“I grew up in the Southern part of The Netherlands, and was living amongst Spanish immigrants. My family would travel to the South of France every year to Sete and Montpellier on the Cote d’Azur, an area that has many Gypsy performers roaming the streets. At the age of eight I was so enchanted by the beautiful Flamenco played by three of my cousins from the Mandos family, that I got my sister’s guitar and started learning and whenever I heard the flamenco music I would get up and dance. Unfortunately my cousins lived in a different town and over time I lost contact with them. Many Flamenco artists passed through my home town and when I was twelve I met the Gypsy Kings on several occasions. The then famous gypsy guitarist Manitas de Plata invited me to join his family and go with them to live in France. However my mother did not think this was a good idea. It was also at this time that I heard the music of the great Flamenco maestro Paco de Lucia, and was completely blown away by his music. I joined classes with Basilio from Madrid, who was a student from the famous Antonio of Madrid. This teacher only spoke Spanish and was very temperamental being extremely charming one moment and angry another moment when we didn’t get the steps right. It was here that I was introduced to his accompanist who became my teacher for guitar. El Payo (“The non-gypsy”) played exactly like his teacher the very famous Niño Ricardo from Sevilla. I would travel to Amsterdam to learn about Flamenco as well as playing it. El Payo had met many of the great and told me many anecdotes and would always talk about the essence of Flamenco. Many Spanish Flamenco artists visited his house. Paco de Lucia and his brother Ramon de Algeciras would visit regularly. During one of my guitar lessons I could sense someone was standing behind me. It was the famous Cuban Classical guitarist Leo Brouwer trying to give me a fright. On other occasions I met Quique Paredes, famous Spanish gypsy guitarist. He only spoke Spanish and I must have looked so frightened, because I didn’t understand his husky Andalusian accent. When I listen to the recording of some classes now I can hear him say: “No te preocupe mujer… no te voy a pega...” meaning “don’t worry, woman, I am not going to bite you”. On several other occasions, Pepe Habichuela, amazing Gypsy Flamenco guitarist from Granada, came to visit my teacher El Payo. Pepe was performing in the annual touring gypsy show Fiesta Gitana. His wife was dancing and his son came along to play the guitar. He was only seven but he could play so well already. We visited the house of another friend Alexander Smit, who played the sitar and the sarod. We unfortunately just missed Ravi Shankar who was at his house. Pepe was very interested in the Indian music.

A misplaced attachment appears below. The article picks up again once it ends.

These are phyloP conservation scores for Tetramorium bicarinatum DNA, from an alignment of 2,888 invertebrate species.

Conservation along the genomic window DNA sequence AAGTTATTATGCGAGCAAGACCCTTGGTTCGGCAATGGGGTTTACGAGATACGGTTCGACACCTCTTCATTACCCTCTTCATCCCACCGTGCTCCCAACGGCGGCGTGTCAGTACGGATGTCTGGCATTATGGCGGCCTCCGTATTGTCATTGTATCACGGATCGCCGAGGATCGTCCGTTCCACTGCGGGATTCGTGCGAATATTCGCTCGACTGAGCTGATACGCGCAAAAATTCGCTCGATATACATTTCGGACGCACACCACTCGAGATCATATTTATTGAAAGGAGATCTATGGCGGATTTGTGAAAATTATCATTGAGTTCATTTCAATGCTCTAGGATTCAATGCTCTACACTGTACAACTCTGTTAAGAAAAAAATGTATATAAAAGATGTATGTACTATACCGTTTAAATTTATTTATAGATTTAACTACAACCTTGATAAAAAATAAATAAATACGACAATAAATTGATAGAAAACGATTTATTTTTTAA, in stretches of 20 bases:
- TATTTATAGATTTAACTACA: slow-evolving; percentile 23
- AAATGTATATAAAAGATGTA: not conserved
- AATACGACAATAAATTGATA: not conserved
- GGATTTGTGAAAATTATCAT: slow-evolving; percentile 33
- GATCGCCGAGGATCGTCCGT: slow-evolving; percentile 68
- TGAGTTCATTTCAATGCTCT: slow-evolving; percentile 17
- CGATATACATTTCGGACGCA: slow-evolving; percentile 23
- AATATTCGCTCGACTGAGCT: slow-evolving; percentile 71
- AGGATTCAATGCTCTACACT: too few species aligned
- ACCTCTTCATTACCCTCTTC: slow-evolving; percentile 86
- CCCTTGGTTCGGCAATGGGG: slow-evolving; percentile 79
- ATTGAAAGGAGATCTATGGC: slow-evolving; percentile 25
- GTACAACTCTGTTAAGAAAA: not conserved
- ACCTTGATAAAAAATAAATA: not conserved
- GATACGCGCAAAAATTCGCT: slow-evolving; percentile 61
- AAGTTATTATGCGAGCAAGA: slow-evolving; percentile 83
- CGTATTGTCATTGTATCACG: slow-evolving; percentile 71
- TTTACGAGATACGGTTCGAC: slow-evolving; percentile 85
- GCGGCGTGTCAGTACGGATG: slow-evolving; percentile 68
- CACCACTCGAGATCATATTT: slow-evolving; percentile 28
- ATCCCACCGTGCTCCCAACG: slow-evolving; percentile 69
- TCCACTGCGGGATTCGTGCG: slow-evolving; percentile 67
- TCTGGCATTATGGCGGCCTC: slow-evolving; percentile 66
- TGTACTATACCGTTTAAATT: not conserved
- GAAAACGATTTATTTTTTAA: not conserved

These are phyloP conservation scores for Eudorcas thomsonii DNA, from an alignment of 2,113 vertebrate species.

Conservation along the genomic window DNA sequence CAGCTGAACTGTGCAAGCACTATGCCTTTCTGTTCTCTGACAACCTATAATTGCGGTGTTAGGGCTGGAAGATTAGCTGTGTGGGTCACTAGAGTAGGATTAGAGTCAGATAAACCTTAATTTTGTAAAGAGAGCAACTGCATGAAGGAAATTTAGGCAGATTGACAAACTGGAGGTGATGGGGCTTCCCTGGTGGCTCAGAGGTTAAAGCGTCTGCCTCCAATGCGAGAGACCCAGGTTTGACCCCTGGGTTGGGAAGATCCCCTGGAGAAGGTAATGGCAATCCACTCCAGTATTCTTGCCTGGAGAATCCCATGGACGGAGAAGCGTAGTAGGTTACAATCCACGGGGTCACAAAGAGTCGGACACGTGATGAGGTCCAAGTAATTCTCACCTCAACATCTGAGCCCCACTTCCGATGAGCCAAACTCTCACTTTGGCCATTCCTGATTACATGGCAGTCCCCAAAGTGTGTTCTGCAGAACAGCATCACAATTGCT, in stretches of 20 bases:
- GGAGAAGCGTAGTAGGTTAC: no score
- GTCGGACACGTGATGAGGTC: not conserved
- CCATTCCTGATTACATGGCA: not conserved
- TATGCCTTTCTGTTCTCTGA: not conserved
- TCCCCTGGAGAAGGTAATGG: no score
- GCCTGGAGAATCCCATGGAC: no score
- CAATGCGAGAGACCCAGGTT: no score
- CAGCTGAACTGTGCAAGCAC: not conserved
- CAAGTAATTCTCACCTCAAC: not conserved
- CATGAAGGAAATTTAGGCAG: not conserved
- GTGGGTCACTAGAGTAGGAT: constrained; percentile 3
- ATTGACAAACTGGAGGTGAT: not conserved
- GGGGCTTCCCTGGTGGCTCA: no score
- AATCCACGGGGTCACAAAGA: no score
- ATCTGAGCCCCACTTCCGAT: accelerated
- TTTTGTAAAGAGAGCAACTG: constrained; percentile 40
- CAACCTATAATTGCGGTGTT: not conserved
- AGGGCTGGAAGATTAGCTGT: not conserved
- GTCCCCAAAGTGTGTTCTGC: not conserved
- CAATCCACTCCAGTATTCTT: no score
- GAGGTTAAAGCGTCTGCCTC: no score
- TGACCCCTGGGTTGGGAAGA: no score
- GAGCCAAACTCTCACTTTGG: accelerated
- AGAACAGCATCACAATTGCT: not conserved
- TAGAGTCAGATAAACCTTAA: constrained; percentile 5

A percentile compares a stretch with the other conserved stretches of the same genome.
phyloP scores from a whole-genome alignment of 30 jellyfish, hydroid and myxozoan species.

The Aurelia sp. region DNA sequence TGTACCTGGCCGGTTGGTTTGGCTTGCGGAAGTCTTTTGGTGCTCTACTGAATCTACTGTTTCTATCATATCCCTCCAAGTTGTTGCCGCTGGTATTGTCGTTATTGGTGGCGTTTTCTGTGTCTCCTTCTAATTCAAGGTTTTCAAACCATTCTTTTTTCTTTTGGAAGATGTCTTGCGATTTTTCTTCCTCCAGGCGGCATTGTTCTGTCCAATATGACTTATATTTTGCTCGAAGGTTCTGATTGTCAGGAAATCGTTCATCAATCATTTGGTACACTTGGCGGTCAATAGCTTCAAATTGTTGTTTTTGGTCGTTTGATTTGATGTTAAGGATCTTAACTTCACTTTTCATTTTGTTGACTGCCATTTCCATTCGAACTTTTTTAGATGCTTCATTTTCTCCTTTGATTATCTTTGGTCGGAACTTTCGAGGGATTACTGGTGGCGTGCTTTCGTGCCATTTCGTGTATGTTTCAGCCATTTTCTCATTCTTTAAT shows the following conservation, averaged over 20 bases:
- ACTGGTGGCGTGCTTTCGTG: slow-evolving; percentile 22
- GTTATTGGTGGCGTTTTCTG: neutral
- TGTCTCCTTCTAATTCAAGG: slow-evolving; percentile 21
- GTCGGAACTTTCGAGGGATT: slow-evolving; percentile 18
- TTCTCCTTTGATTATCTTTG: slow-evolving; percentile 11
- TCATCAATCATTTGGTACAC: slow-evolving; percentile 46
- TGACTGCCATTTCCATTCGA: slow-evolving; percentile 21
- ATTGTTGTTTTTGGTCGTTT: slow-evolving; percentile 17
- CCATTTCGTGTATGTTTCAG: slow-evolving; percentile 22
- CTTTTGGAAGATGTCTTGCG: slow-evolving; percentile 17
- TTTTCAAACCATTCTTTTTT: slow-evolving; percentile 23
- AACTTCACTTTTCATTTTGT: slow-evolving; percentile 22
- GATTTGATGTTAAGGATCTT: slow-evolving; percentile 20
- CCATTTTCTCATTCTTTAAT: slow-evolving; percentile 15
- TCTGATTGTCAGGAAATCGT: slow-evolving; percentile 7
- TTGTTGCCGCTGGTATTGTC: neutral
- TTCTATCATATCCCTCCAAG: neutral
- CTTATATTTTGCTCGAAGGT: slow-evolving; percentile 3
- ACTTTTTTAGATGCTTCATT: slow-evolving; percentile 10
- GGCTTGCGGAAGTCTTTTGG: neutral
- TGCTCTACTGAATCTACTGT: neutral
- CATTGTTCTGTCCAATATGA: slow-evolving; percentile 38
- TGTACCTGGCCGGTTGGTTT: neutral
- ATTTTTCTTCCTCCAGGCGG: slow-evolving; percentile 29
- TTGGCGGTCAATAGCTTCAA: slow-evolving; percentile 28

A couple of years later I moved to Utrecht and I would visit the local illegal Spanish restaurant “Casa Sanchez” every weekend. To get inside the restaurant people had to go through the shop and make their way bending themselves slightly to pass underneath Spanish hams and chorizos that were hanging from the ceiling. The decor was simple. There were only a couple of dishes on the menu to choose from. After 11.30 pm all doors would be locked and the local Andalusian immigrants would start singing, playing and dancing. At day break we would all go home contented. It was on one full moon that I met my to be husband Darcy Lange (www.pacocampana.com), a New Zealander and dedicated student of another very famous Gypsy guitarist Diego del Gastor, relative of Carmen Amaya. We would travel to Bruxelles every week to the dance studio of Torre de Montijo, a Spanish dancer of Madrid. After the classes we would go to the local Spanish club and peña to hear more singing. We would cross the border again in the very early hours. Whenever we could we would jump into the car, drive down to Spain and visit the home town of Diego in Moron de la Frontera, close to Seville. There we went to juergas that would go on all night with Diegos family playing Bulerias and Tangos mainly. We visited the many open air festivals and stayed at the house of Pedro Bacan, famous gypsy guitarist who unfortunately got killed in a car accident. During a Fiesta the famous gypsy dancer Miquel Funi came and asked me to elope with him, something I now regret I didn’t do. He said if I refused he would be very angry and leave without dancing. I had to disappoint him. Miquel went. Everybody was sad he left. However he returned a couple of hours later when the juerga was in full swing. He walked straight up to me and got me to dance Bulerias with him. It was like magic. I didn’t know his dance but we could just dance together as if we had been dancing for many years. Then he disappeared. The true Flamencos are quite magic. They have a certain “mana” about them. I didn’t know what Cameron de la Isla looked like but I could tell he was special the way he walked into the roadside bar wearing a white suit just as I was having a coffee at five in the morning. He greeted me. People told me who he was. I must say I really like his singing the best.” - Maria Elena, 2007